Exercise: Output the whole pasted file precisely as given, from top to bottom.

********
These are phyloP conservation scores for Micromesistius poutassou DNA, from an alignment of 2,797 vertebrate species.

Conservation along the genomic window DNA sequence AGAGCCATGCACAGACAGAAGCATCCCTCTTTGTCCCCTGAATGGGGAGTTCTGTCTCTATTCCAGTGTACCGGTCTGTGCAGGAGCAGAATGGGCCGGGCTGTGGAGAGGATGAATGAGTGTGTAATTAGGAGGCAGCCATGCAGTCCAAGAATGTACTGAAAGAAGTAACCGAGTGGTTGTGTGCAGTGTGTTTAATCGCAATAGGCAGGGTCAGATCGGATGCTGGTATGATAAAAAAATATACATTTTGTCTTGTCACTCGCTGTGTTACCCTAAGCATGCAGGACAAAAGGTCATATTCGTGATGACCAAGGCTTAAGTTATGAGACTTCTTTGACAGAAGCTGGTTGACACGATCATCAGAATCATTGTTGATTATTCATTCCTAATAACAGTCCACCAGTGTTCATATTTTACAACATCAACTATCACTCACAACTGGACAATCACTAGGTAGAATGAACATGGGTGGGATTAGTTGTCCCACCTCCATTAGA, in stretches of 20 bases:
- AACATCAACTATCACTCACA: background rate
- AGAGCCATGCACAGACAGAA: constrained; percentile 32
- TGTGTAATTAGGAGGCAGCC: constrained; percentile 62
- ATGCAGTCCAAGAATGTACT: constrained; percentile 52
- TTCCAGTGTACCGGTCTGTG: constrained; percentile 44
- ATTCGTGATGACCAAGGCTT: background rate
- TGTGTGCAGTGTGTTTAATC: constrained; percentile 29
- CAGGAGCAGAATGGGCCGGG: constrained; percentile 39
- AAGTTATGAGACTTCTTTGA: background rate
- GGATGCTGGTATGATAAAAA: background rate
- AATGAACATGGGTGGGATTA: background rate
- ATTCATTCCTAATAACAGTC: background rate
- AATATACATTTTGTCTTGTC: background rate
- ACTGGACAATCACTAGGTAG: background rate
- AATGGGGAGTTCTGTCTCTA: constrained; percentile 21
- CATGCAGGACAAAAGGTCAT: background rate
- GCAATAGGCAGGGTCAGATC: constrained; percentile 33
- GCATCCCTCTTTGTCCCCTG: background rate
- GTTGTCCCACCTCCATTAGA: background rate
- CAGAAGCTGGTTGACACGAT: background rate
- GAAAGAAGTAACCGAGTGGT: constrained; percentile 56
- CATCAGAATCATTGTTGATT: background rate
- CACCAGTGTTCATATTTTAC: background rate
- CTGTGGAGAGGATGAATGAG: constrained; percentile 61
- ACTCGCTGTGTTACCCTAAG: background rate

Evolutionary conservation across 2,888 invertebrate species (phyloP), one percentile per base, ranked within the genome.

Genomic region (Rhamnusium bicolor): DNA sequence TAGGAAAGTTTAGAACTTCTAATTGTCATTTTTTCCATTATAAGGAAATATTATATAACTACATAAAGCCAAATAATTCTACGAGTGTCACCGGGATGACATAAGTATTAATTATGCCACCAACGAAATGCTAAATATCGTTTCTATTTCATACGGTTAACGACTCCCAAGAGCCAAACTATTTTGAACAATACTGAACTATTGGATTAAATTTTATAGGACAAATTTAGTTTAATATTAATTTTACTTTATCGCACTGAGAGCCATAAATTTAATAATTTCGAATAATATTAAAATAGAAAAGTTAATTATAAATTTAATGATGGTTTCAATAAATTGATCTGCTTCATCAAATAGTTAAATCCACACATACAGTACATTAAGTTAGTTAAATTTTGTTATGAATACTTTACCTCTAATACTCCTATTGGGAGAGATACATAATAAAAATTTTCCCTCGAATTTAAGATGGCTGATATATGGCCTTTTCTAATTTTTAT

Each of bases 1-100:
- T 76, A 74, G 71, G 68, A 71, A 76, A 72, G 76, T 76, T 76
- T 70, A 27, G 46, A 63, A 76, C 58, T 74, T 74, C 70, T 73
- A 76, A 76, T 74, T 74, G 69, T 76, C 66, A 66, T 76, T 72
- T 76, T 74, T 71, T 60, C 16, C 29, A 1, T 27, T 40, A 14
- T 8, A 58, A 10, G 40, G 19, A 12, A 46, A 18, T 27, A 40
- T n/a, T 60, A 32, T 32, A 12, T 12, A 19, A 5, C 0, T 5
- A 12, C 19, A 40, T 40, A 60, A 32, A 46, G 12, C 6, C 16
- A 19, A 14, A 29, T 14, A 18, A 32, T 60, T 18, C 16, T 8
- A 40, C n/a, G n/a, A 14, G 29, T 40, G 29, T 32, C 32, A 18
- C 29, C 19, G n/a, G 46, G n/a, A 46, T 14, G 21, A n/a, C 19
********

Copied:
These are phyloP conservation scores for Micromesistius poutassou DNA, from an alignment of 2,797 vertebrate species.

Conservation along the genomic window DNA sequence AGAGCCATGCACAGACAGAAGCATCCCTCTTTGTCCCCTGAATGGGGAGTTCTGTCTCTATTCCAGTGTACCGGTCTGTGCAGGAGCAGAATGGGCCGGGCTGTGGAGAGGATGAATGAGTGTGTAATTAGGAGGCAGCCATGCAGTCCAAGAATGTACTGAAAGAAGTAACCGAGTGGTTGTGTGCAGTGTGTTTAATCGCAATAGGCAGGGTCAGATCGGATGCTGGTATGATAAAAAAATATACATTTTGTCTTGTCACTCGCTGTGTTACCCTAAGCATGCAGGACAAAAGGTCATATTCGTGATGACCAAGGCTTAAGTTATGAGACTTCTTTGACAGAAGCTGGTTGACACGATCATCAGAATCATTGTTGATTATTCATTCCTAATAACAGTCCACCAGTGTTCATATTTTACAACATCAACTATCACTCACAACTGGACAATCACTAGGTAGAATGAACATGGGTGGGATTAGTTGTCCCACCTCCATTAGA, in stretches of 20 bases:
- AACATCAACTATCACTCACA: background rate
- AGAGCCATGCACAGACAGAA: constrained; percentile 32
- TGTGTAATTAGGAGGCAGCC: constrained; percentile 62
- ATGCAGTCCAAGAATGTACT: constrained; percentile 52
- TTCCAGTGTACCGGTCTGTG: constrained; percentile 44
- ATTCGTGATGACCAAGGCTT: background rate
- TGTGTGCAGTGTGTTTAATC: constrained; percentile 29
- CAGGAGCAGAATGGGCCGGG: constrained; percentile 39
- AAGTTATGAGACTTCTTTGA: background rate
- GGATGCTGGTATGATAAAAA: background rate
- AATGAACATGGGTGGGATTA: background rate
- ATTCATTCCTAATAACAGTC: background rate
- AATATACATTTTGTCTTGTC: background rate
- ACTGGACAATCACTAGGTAG: background rate
- AATGGGGAGTTCTGTCTCTA: constrained; percentile 21
- CATGCAGGACAAAAGGTCAT: background rate
- GCAATAGGCAGGGTCAGATC: constrained; percentile 33
- GCATCCCTCTTTGTCCCCTG: background rate
- GTTGTCCCACCTCCATTAGA: background rate
- CAGAAGCTGGTTGACACGAT: background rate
- GAAAGAAGTAACCGAGTGGT: constrained; percentile 56
- CATCAGAATCATTGTTGATT: background rate
- CACCAGTGTTCATATTTTAC: background rate
- CTGTGGAGAGGATGAATGAG: constrained; percentile 61
- ACTCGCTGTGTTACCCTAAG: background rate

Evolutionary conservation across 2,888 invertebrate species (phyloP), one percentile per base, ranked within the genome.

Genomic region (Rhamnusium bicolor): DNA sequence TAGGAAAGTTTAGAACTTCTAATTGTCATTTTTTCCATTATAAGGAAATATTATATAACTACATAAAGCCAAATAATTCTACGAGTGTCACCGGGATGACATAAGTATTAATTATGCCACCAACGAAATGCTAAATATCGTTTCTATTTCATACGGTTAACGACTCCCAAGAGCCAAACTATTTTGAACAATACTGAACTATTGGATTAAATTTTATAGGACAAATTTAGTTTAATATTAATTTTACTTTATCGCACTGAGAGCCATAAATTTAATAATTTCGAATAATATTAAAATAGAAAAGTTAATTATAAATTTAATGATGGTTTCAATAAATTGATCTGCTTCATCAAATAGTTAAATCCACACATACAGTACATTAAGTTAGTTAAATTTTGTTATGAATACTTTACCTCTAATACTCCTATTGGGAGAGATACATAATAAAAATTTTCCCTCGAATTTAAGATGGCTGATATATGGCCTTTTCTAATTTTTAT

Each of bases 1-100:
- T 76, A 74, G 71, G 68, A 71, A 76, A 72, G 76, T 76, T 76
- T 70, A 27, G 46, A 63, A 76, C 58, T 74, T 74, C 70, T 73
- A 76, A 76, T 74, T 74, G 69, T 76, C 66, A 66, T 76, T 72
- T 76, T 74, T 71, T 60, C 16, C 29, A 1, T 27, T 40, A 14
- T 8, A 58, A 10, G 40, G 19, A 12, A 46, A 18, T 27, A 40
- T n/a, T 60, A 32, T 32, A 12, T 12, A 19, A 5, C 0, T 5
- A 12, C 19, A 40, T 40, A 60, A 32, A 46, G 12, C 6, C 16
- A 19, A 14, A 29, T 14, A 18, A 32, T 60, T 18, C 16, T 8
- A 40, C n/a, G n/a, A 14, G 29, T 40, G 29, T 32, C 32, A 18
- C 29, C 19, G n/a, G 46, G n/a, A 46, T 14, G 21, A n/a, C 19